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Should the law punish adultery?

By Michael C. Dorf
FindLawexternal link columnist
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(FindLaw) -- Last week, four-star Army General Kevin Byrnes, a 36-year veteran on the brink of retirement, was relieved of his command of Fort Monroe. According to press accounts, Byrnes lost his command as punishment for committing adultery. Yet Byrnes contends that the adultery occurred after he was formally separated from his wife, was committed with a civilian, and did not affect his official duties.

Should the Army initiate prosecution, Byrnes could face further discipline that could deprive him of thousands of dollars in retirement pay. The removal of command has already cost his reputation.

Numerous members of the armed services are disciplined annually for consensual relationships. With the nation at war and the armed forces missing recruitment goals, is there any possible justification for disciplining military personnel for private consensual conduct?

The answer is surely no. But explaining exactly why will require me to confront a related question: How can the law subject anyone to sanctions for adultery?

Code on conduct

The Uniform Code of Military Justice does not specifically prohibit adultery, but it does contain a provision, Article 134external link, prohibiting "all disorders and neglects to the prejudice of good order and discipline in the armed forces [and] all conduct of a nature to bring discredit upon the armed forces . . . ."

If a state or the federal government were to impose criminal penalties on civilians for such a vaguely defined offense, the courts would strike it down as inconsistent with due process. American constitutional law requires that the criminal statute books give every person fair notice of what conduct is and is not prohibited, and the language quoted above fails to do that.

Nonetheless, the Supreme Court upheld Article 134 against a vagueness challenge in the 1974 case of Parker v. Levyexternal link. Writing for a majority, then-Justice Rehnquist opined that the vagueness doctrine should be less demanding for military discipline than for criminal punishment of civilians, in part because the Uniform Code is not intended to be comprehensive in the way that a civilian criminal code is.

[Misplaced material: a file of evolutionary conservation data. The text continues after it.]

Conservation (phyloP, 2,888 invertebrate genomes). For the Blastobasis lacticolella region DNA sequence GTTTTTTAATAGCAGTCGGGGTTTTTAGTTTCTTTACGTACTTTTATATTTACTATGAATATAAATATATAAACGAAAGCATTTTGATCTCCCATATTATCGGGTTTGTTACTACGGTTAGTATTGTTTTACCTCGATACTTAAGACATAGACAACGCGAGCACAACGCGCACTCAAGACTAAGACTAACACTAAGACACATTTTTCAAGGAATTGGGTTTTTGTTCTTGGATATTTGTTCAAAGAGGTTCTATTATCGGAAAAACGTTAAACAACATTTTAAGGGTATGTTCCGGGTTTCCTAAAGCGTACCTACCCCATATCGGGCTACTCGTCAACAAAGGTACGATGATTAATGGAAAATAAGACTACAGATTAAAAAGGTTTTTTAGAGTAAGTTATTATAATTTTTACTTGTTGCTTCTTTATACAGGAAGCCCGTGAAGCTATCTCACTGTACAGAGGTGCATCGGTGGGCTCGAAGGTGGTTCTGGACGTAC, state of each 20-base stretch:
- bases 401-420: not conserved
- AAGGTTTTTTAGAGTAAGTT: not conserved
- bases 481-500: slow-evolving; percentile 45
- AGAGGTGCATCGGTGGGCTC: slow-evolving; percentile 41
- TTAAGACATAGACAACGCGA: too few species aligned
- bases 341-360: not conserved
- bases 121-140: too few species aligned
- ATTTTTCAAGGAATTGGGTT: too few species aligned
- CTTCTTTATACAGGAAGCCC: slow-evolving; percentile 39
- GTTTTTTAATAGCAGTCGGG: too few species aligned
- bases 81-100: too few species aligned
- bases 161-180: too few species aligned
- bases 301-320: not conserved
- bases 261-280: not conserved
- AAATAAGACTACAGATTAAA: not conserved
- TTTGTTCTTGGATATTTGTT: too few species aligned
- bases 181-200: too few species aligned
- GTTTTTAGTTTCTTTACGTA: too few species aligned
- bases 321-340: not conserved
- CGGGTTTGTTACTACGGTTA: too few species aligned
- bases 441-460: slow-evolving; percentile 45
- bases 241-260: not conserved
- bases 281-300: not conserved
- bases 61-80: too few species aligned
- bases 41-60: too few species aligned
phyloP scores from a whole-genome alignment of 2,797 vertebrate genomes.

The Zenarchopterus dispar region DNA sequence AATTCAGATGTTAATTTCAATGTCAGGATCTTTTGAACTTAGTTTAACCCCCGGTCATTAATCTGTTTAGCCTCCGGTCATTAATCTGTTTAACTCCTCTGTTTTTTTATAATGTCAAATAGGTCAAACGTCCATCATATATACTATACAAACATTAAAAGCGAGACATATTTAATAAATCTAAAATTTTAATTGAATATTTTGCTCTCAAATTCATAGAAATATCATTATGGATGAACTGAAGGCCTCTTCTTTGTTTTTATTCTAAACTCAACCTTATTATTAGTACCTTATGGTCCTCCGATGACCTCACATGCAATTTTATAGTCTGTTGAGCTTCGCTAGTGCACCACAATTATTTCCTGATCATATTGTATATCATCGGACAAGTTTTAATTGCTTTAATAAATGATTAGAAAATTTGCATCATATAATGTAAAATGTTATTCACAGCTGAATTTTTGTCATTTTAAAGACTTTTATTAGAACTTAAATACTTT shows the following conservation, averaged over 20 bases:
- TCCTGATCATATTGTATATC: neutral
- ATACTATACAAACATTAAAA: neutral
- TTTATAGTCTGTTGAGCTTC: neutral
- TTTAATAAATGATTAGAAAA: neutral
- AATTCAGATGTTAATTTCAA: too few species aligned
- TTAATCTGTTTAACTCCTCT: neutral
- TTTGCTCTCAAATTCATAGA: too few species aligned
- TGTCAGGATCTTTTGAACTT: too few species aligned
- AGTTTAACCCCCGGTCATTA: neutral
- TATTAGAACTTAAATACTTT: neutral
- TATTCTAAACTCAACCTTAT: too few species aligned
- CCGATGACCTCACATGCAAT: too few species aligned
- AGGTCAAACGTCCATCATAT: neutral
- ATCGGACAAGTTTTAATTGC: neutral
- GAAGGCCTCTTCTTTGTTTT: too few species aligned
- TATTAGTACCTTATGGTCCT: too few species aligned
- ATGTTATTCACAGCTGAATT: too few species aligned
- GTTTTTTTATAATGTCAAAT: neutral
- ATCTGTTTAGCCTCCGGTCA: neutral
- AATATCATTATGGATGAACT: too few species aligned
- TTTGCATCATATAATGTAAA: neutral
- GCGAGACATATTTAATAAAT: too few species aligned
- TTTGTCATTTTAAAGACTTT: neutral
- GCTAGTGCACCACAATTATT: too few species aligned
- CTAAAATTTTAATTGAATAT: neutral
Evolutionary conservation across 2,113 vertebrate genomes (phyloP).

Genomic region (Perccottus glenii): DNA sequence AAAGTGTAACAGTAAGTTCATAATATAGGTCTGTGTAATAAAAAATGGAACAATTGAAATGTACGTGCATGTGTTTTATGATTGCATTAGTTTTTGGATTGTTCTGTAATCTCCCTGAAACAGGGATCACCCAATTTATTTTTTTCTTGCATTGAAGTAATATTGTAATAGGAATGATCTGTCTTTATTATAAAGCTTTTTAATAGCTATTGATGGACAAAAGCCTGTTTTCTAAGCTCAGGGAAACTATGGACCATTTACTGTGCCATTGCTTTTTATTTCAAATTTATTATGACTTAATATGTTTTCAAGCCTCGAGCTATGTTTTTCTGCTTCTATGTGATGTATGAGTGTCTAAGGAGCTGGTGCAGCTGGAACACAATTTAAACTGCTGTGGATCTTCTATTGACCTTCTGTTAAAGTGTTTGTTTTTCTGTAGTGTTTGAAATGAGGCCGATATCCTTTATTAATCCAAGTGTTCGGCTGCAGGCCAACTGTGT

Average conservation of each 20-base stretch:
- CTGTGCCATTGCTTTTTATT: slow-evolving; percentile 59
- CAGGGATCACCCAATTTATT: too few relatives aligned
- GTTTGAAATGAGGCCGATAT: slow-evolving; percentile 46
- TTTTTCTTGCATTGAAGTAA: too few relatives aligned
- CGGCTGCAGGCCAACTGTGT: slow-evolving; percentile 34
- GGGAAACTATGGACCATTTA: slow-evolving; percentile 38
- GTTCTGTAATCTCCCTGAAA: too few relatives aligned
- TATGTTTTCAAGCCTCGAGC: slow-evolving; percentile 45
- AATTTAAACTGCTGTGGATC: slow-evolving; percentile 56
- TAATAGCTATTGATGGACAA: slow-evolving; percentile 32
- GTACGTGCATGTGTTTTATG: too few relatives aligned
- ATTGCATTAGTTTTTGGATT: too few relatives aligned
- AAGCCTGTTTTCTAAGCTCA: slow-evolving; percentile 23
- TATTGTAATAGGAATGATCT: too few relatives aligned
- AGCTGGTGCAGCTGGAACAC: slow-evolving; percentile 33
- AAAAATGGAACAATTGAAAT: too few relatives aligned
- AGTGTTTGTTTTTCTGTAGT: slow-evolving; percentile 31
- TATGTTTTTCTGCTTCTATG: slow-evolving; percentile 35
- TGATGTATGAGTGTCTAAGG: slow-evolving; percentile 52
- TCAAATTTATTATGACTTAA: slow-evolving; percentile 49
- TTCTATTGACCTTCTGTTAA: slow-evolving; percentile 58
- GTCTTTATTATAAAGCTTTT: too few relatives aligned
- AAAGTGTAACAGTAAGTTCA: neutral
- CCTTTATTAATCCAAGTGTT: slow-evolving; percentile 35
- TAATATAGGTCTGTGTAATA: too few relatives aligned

And it would surely be disingenuous for General Byrnes to claim that he was unaware that the armed forces prohibited adultery. Paragraph 62 of the Manual for Courts-Martialexternal link expressly defines adultery as violating the "prejudice of good order" provision of the Uniform Code. (Note that I have provided a link to the 2000 edition on a Navy Web site, but the same manual applies to the Army. Amendments adopted by executive order in 2002 did not change paragraph 62.)

Good order and discipline

Nonetheless, General Byrnes appears to have a good defense to charges under paragraph 62. That paragraph requires not only that a married member of the armed forces had sexual intercourse with someone other than his spouse, but also "[t]hat, under the circumstances, the conduct of the accused was to the prejudice of good order and discipline in the armed forces or was of a nature to bring discredit upon the armed forces."

It is easy to see how an officer who conducted an extramarital affair with one of his subordinates might thereby prejudice "good order and discipline." But the woman with whom he had an affair was not in the military.

A consensual adulterous relationship with a civilian could prejudice "good order and discipline" or "bring discredit upon the armed forces" under some circumstances.

The military chain of command depends upon trust. It may be reasonable to infer that someone who would break his solemn wedding vows would also break the bonds of trust with the men and women under his command.

Whatever one thinks of the trust point, however, it is difficult to see that it applies to General Byrnes. By his account, the extra-marital relationship occurred when he was separated from his wife.

Perhaps because the case against General Byrnes appears to be so weak, the Army has not brought formal adultery charges against him. According to anonymous Army officials quoted in the New York Times, General Byrnes was not relieved of his command for adultery as such, but rather for disobeying an order to end his adulterous relationship pending the outcome of an Army investigation.

If true, that would put the Army action in a somewhat better light, but it is hard not to sympathize with General Byrnes: If there was nothing illicit about the relationship, why should he have been required to break it off or forfeit his command?

Adultery and 'Don't Ask, Don't Tell'

More broadly, the Byrnes case raises two sorts of legal and policy questions. Should the armed forces really be disciplining officers and enlisted personnel for consensual sexual conduct?